WASHINGTON (AFP) – The first-ever daily pill
to help prevent against HIV was approved
Monday by US regulators for use in
uninfected adults who are at risk for getting
the virus that causes AIDS.
Truvada, made by Gilead Sciences in
California, has been on the market
since 2004 and was approved by the
Food and Drug Administration for a new
use as a tool to help ward off HIV in
otherwise healthy people, in
combination with safe s*x and regular
The pill as pre-exposure prophylaxis (PrEP)
has been hailed by some AIDS experts as a
potent new tool against human
immunodeficiency virus, but some health
care providers are concerned it could
encourage risky s*x behavior.
In addition, the regimen is estimated to cost
around $14,000 per year, making it out of
reach of many.
“Truvada alone should not be used to
prevent HIV infection,” said Debra Birnkrant,
director of the division of antiviral products
at the FDA.
“Truvada as PrEP represents another effective,
evidence-based approach that can be added
to other prevention methods to help reduce
the spread of HIV.”
The FDA said Truvada should be used as
“part of a comprehensive HIV
prevention strategy that includes other
prevention methods, such as safe s*x
practices, risk reduction counseling,
and regular HIV testing.”
Truvada was previously approved as a
treatment for people infected with HIV to be
used in combination with other antiretroviral
The decision by the FDA followed the
advice of an independent panel in May
that supported Truvada for prevention
in uninfected people, after clinical
trials showed it could lower the risk of
HIV in gay men and heteros*xual
One study on Truvada, called the iPrEx trial,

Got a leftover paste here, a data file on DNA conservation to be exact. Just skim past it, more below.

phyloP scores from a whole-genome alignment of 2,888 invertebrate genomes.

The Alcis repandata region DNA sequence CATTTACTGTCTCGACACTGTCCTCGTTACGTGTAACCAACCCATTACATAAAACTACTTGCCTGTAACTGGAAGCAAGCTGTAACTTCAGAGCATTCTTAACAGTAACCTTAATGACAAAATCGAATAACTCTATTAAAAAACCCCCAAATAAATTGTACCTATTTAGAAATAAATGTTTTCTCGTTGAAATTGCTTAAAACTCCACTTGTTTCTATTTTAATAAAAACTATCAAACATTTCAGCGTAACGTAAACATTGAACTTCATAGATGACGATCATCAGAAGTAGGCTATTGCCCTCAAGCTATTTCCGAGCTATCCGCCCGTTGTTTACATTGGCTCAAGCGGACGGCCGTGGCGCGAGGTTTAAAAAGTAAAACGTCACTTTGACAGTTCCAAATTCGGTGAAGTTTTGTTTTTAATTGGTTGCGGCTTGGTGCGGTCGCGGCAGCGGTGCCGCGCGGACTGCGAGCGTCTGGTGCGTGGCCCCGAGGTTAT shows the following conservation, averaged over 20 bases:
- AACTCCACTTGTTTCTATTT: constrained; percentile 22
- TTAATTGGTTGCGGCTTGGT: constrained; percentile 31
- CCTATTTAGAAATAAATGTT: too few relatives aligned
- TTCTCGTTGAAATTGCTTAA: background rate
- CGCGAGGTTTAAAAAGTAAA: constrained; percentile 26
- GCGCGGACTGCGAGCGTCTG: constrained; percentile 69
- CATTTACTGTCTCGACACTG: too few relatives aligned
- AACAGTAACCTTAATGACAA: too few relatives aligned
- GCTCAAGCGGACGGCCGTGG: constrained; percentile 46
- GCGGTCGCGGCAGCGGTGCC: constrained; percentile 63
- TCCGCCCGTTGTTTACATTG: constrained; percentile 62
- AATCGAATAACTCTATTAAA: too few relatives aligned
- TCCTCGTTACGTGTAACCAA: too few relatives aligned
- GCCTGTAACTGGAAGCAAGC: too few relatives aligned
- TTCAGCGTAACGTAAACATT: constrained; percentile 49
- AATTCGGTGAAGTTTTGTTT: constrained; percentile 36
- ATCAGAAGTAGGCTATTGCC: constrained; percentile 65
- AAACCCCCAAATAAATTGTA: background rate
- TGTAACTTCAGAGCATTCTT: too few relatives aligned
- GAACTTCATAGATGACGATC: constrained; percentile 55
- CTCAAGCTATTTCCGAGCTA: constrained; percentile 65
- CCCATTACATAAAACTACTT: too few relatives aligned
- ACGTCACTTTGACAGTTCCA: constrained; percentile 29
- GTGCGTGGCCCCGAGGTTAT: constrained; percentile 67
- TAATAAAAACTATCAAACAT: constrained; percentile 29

published in 2010 in the New England Journal
of Medicine included 2,499 men who were
s*xually active with other men but were not
infected with the virus that causes AIDS.
Participants were selected at random to take
a daily dose of Truvada — a combination of
200 milligrams of emtricitabine and 300
milligrams of tenofovir disoproxil fumarate
— or a placebo.
Those in the study who took the drug
regularly had almost 73 percent fewer
infections. Across the entire study, including
those who had not been as diligent in taking
Truvada, there were 44 percent fewer
infections than in those who took a placebo.
A second study on 4,758 heteros*xual
couples in which one partner was infected
with HIV and the other was not, showed that
Truvada reduced the risk of becoming infected
by 75 percent compared with a placebo.
Experts have described the results as game-
changing and the first demonstration that an
already-approved oral drug could decrease
the likelihood of HIV infections.
Common side effects were the same as
experienced by people with HIV who
were taking Truvada, and included
diarrhea, nausea, abdominal pain,
headache, and weight loss.
However, adherence rates — meaning how
often people in the study actually took the
drug daily — were low in the study of men
who Be Intimate with men, just 30 percent,
In the study of heteros*xual partners,
adherence was much higher, between 80 and
Therefore, the drug label must include special
instructions for health care providers on how
to counsel potential users of the drug.
The drugmaker must also include a
warning that Truvada for PrEP “must
only be used by individuals who are
confirmed to be HIV-negative prior to
prescribing the drug and at least every
three months during use.”
Gilead Sciences is also required to collect
samples from people who test positive for
HIV while taking the drug and analyze them
for signs of drug resistance.
As to concerns about whether the pill might
boost risky s*x practices and lead people to
abandon condoms as a first line of
protection, Birnkrant said the studies have
not shown that so far.
“We don’t really have any strong evidence to
show that condoms were not used or that
there was a decrease in condom use when
Truvada was used,” she told reporters.
The goal of the approval is to eventually cut
back on the rate of new infections in the
United States, which have stayed steady in
recent years at about 50,000 annually, she
A key goal of the US strategy against HIV/AIDS,
set forth in 2010, is to decrease the number
of new infections by 25 percent by 2015.
“The hope is that over time it will decrease
the rate of new infections or incidence in the